Kabul blast victims named
Dirco is working hard to ensure the repatriation of the remains of those killed in the Kabul blast.
JOHANNESBURG - The Department of International Relations (Dirco) on Wednesday said it was working hard to ensure the repatriation of the remains of those killed in Tuesday's bomb blast in Afghanistan.
Eight South Africans employed by private aviation company, ACS Balmoral, were killed in the Kabul attack.
It is believed a female suicide bomber detonated the explosives.
The company said it has identified all eight victims.
Dirco spokesperson Nelson Kgwete said it confirmed the remains of four of the eight South Africans.
"Our mission in Pakistan is working with the authorities in Afghanistan to ensure that the process of repatriation is speeded up."
Afghan militants claimed responsibility for the bombing which killed 12 people, saying it was retaliation for a film mocking Prophet Mohammed.
A short film made with private funds in the United States (US) and posted on the Internet has ignited days of demonstrations in the Arab world, Africa, Asia and in some Western countries.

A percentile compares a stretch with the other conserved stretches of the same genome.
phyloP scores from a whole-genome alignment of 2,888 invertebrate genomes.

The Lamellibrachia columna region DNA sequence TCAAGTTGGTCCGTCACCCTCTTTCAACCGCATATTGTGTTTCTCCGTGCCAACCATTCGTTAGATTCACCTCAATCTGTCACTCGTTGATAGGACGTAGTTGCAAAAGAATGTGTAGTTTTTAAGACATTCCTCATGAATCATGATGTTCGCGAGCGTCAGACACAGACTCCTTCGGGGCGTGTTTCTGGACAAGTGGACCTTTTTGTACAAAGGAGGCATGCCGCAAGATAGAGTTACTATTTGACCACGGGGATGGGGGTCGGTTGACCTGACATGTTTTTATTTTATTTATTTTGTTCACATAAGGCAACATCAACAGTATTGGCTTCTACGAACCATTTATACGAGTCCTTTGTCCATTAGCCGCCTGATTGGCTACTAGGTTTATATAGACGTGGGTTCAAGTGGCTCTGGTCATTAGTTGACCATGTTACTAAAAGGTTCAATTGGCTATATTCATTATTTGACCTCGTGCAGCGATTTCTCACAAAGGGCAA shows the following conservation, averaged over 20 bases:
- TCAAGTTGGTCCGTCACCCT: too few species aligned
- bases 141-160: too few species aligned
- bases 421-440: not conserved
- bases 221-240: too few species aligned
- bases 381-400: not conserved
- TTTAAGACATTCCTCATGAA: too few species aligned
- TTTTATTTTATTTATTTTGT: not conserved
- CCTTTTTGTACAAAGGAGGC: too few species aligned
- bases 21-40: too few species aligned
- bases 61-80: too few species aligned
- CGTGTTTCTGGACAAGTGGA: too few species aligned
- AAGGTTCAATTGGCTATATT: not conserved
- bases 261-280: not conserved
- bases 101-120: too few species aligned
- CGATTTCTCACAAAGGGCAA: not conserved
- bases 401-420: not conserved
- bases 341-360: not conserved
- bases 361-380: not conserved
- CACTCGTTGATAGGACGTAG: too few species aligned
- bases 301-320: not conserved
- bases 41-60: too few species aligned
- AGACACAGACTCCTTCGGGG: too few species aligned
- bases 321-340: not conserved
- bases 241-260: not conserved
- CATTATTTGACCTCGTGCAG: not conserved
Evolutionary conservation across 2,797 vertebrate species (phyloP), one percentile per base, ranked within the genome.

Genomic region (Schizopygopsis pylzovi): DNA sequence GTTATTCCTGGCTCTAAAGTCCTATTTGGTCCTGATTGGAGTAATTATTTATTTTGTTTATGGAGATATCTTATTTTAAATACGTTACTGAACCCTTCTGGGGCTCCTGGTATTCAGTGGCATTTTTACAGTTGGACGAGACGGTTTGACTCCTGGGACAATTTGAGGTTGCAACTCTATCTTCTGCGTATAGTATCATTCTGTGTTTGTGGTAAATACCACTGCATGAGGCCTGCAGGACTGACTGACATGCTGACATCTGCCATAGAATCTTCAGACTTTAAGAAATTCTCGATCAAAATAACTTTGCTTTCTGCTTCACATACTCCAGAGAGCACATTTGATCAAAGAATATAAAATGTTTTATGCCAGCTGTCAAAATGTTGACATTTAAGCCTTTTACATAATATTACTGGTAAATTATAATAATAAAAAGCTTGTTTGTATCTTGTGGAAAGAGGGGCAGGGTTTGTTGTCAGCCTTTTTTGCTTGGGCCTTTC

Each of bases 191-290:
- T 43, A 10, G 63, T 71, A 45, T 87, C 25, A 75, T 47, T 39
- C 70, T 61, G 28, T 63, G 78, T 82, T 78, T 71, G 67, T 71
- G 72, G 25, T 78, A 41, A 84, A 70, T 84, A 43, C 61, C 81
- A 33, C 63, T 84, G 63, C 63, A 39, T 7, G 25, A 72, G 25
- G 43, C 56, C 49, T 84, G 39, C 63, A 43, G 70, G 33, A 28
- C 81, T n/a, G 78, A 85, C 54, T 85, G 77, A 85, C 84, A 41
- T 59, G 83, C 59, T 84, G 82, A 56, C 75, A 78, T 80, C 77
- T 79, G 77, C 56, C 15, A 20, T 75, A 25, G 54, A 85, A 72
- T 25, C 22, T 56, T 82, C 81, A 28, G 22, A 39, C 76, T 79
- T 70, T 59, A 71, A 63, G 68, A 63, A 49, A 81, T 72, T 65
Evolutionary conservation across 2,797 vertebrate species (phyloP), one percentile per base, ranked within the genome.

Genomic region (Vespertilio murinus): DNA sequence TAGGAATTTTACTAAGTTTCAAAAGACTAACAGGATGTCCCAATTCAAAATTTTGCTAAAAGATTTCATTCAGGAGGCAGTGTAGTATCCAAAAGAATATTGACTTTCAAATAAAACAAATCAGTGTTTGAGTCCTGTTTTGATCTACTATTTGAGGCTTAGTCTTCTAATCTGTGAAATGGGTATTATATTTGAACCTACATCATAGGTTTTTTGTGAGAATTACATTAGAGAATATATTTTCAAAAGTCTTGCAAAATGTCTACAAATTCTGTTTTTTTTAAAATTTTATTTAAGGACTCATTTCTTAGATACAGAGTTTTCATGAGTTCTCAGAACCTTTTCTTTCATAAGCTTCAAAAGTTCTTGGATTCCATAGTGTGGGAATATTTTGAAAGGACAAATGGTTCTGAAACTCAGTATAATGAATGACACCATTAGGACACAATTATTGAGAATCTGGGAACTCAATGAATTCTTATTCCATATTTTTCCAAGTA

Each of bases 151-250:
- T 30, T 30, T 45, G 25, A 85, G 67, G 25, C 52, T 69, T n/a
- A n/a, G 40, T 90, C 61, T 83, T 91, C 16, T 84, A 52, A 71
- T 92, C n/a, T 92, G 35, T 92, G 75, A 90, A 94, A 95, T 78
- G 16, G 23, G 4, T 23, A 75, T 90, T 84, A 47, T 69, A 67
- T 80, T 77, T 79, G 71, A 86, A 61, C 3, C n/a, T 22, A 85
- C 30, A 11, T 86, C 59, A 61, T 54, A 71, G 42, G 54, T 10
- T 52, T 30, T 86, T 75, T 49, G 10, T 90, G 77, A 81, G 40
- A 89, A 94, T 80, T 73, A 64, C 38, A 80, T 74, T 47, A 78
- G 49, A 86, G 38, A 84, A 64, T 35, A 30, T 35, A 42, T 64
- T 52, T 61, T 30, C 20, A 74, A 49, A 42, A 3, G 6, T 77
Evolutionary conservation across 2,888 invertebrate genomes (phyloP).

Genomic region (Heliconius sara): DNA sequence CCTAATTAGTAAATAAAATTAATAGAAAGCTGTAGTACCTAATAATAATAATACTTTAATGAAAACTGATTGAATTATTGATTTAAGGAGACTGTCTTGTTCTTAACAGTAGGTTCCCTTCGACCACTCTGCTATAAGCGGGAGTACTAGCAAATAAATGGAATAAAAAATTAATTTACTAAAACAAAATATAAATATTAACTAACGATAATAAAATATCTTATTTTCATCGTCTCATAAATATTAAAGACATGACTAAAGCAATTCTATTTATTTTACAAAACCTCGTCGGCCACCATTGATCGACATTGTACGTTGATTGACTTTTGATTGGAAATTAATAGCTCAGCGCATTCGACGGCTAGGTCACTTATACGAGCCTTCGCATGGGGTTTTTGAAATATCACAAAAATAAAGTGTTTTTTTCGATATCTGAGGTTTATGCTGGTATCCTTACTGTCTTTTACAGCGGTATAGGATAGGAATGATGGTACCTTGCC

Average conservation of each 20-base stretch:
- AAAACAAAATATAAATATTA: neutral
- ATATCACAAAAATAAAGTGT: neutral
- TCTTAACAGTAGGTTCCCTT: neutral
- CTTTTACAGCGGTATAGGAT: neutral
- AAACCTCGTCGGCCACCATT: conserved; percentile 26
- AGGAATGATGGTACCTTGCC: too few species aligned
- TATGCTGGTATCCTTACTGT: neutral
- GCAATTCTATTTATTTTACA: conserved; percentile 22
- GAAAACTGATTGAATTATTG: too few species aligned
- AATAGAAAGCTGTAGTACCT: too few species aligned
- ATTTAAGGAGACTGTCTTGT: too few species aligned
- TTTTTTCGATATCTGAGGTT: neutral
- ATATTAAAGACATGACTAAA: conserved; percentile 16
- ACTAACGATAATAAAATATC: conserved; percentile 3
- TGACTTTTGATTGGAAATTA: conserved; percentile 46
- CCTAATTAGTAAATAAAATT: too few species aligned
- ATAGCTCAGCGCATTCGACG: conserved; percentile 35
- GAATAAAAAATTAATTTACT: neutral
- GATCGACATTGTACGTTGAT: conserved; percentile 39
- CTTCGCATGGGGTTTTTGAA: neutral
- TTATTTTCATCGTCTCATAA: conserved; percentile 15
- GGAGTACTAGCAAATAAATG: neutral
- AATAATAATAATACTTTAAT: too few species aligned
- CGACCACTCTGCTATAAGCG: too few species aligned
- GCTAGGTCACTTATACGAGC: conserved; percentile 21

In a torrent of violence blamed on the film last week, the US ambassador to Libya and three other Americans were killed in an attack in Benghazi.
US and other foreign embassies were stormed in cities in Asia, Africa and the Middle East by furious Muslims.
At least nine other people were killed.
SA BOMB VICTIMS:
Christian Johannes Justus PRETORIUS, aged 30, Pretoria, Gauteng
Fraser Angus CAREY, aged 31, Johannesburg, Gauteng
Brandon Quinn BOOTH, aged 47 , Balgowan, KwaZulu-Natal
Johan Abraham VAN HUYSSTEEN, aged 31, Port Elizabeth, Eastern Cape
Johan Frederick BOUCHAUD, aged 30, Johannesburg, Gauteng
Johannes Judenis HUMPHRIES, aged 65, Centurion, Gauteng
Steven LEONG, aged 31, Johannesburg, Gauteng
Jenny Margaret AYRIS,aged 46, Scotland, United Kingdom